CreativityCreativity here refers to problem solving. Being able to abstract an issue or a problem, and look at it from a different perspective is essentially a creative exercise. Even students who are not necessary artistic need to be able to see things differently. “Thinking out of the box” may be a thunderous cliche, but it fits well here: oftentimes the simplest, most elegant solution requires students to reframe a problem, or look at it in an entirely new way. As Albert Einstein said,
Logic will get you from A to B. Imagination will take you everywhere.So how can video projects stimulate creativity? Here are a few ideas:
- Music videos. Asking students to visualize an Emily Bronte poem (for example) as a music video, will encourage them to think differently about what the poem is about, its imagery etc. Music videos are a great way to encourage students think in the abstract, and to try and represent what they read on the page, or hear, visually.
- Single-shot video. Telling a story without cuts or edits will challenge students to think carefully about what they capture. It will challenge their communication skills and help them understand the nuances of perspective and about the restriction of linear, narrative forms.
- The short. Limiting a video project to a few seconds, can force your students to be precise and creative. If, for instance, you asked students to create short videos defining complex concepts such as humanity, democracy or anxiety using only real-life footage and a short time frame, you encourage deep thinking about those subjects, and hopefully some creative ideas about what they truly mean.
Critical thinkingIt is becoming increasingly important that students develop the ability to interrogate what they read and hear. In a “Post-Truth” media environment, having the courage and analytical skills to question authoritative texts, news stories and social media is essential. Balancing knowledge with skepticism is a healthy exercise, academically and emotionally. Some ways that you can work on your students’ critical thinking abilities using video include:
- The interview. Ask students, in pairs, to film an interview of themselves discussing a contentious issue. Once the interview is recorded, ask them to take the exact same footage and edit it, to show bias towards one or other position.
- Propaganda. This exercise is fun to do with apolitical topics. So, perhaps ask them to create propaganda films for their favorite foods.
- What if? Asking students to create small documentaries on historical incidents that never happened, or happened differently, is a creative way to get them to think about the environment they now live in, and how history has made it that way.
CollaborationWorking together is an essential academic, as well as life, skill. Conflict resolution, role definition, consensus, leadership, sharing credit and taking responsibility are high-value skills that even very young students must start to learn. Anyone who has ever watched a making-of documentary about a major blockbuster will appreciate the enormous amount of collaboration and teamwork involved, and setting any video group video project will challenge your students’ collaboration skills. Another idea is to ask groups, working on any project, to delegate a member to shoot a “making-of” style video. Behind-the-scenes videos will capture the collaboration, and offer the group an opportunity to reflect on how they worked together.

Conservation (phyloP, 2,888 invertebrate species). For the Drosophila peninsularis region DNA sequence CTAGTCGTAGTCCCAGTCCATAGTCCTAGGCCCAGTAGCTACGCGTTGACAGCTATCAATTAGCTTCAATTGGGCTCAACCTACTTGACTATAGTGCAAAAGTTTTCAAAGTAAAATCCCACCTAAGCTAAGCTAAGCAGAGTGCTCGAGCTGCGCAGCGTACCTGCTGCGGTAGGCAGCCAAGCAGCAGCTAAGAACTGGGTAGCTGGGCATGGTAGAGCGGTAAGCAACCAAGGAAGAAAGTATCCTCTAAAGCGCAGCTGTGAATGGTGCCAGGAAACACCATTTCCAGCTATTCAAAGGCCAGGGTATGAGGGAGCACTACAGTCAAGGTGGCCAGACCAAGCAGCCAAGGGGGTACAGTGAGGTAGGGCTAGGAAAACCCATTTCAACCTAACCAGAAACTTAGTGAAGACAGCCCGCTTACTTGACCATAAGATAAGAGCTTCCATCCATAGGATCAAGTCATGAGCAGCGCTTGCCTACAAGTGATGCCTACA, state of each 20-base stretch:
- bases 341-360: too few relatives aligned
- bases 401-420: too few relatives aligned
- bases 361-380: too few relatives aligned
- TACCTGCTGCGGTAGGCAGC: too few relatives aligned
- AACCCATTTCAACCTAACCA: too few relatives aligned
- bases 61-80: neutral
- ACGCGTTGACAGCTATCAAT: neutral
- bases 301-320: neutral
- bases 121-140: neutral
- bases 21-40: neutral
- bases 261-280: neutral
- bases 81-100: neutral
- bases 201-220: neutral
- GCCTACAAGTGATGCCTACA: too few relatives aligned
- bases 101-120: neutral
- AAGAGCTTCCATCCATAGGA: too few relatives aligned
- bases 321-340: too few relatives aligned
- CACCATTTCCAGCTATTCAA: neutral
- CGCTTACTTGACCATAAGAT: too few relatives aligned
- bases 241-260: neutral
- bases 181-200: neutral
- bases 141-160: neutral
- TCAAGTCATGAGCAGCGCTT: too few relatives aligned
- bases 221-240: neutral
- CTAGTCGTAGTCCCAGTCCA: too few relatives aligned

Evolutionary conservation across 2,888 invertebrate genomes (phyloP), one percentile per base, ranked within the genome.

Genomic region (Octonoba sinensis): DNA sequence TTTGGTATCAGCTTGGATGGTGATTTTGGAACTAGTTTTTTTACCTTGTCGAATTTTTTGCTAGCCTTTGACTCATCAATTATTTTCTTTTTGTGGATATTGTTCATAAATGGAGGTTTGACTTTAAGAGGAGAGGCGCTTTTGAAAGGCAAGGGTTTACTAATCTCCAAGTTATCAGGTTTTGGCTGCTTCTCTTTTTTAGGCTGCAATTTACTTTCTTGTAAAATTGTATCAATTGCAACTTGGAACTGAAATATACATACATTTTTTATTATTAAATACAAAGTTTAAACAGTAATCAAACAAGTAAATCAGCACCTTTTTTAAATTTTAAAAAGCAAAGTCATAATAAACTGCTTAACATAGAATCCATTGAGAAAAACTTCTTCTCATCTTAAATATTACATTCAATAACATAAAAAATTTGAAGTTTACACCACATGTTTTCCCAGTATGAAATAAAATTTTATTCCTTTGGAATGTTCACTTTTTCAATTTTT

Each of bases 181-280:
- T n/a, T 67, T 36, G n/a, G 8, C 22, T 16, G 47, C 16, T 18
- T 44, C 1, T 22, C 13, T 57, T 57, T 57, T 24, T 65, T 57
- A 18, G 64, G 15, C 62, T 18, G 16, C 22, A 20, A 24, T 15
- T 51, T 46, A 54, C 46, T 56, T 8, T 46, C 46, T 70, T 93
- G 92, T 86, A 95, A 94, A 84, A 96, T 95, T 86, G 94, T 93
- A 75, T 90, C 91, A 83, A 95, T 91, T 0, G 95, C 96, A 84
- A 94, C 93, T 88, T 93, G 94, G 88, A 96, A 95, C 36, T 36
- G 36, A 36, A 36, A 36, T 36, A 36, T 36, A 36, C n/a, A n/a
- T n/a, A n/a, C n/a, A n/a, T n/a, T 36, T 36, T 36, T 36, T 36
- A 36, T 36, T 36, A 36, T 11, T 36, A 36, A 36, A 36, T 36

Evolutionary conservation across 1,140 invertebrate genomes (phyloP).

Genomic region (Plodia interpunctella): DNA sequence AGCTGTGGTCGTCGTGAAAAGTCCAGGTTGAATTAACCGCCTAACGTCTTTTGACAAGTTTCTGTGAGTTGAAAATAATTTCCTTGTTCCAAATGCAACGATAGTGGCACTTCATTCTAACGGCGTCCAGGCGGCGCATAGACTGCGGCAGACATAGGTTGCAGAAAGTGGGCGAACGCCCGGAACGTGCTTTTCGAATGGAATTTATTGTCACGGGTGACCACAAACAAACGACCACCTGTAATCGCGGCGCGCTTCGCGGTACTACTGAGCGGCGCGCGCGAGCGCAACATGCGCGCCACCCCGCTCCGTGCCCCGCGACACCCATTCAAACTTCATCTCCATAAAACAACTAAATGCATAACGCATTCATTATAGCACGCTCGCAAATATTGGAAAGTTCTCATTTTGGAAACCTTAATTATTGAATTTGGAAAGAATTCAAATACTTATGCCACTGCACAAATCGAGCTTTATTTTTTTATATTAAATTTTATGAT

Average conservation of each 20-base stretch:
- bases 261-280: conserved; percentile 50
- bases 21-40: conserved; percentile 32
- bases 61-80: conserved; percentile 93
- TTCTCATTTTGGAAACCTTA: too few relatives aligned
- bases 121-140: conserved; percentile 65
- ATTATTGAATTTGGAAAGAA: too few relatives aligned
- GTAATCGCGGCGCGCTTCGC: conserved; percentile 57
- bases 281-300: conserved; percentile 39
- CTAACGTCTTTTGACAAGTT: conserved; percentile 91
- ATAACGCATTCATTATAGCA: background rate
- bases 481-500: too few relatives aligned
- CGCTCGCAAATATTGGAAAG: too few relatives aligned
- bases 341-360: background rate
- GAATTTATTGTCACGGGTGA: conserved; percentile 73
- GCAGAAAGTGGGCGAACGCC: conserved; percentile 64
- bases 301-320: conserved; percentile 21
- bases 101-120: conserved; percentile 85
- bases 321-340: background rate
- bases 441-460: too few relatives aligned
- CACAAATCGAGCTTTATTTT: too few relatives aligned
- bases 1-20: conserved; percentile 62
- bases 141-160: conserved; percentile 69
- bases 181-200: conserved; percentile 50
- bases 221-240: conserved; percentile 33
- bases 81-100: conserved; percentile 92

CommunicationClearly communicating ideas and opinions requires high levels of emotional IQ. Active listening, as well as logic and language skills are required to communicate effectively. Understanding how modern devices and communication technology can both enhance, and in many cases, disrupt clear communication is also necessary. Video, as we have discussed, can be a very effective communication tool in and of itself, but it can also be used to build other communication skills. Some video projects that can build a student's communication skills include:
- How to. Challenge your students to create short videos on how to make something - a craft or a dish. Make sure there is a time limit, and students are compelled to include succinct, clear instructions and guidelines. It may be fun to play the video in class, where students actually go through the tutorial and evaluate how successful the communication was.
- Synopsis. Asking students to do a time-limited synopsis of a book, play or movie to camera will challenge their communication skills, as they seek to summarize the main themes and plot of the movie without losing clarity or focus.
- Speech re-edit. Ask students to find footage of a speech - politicians here make great subjects - that is rambling and struggles to get to the point. Now ask students to re-edit the footage in a way that the speech makes more sense.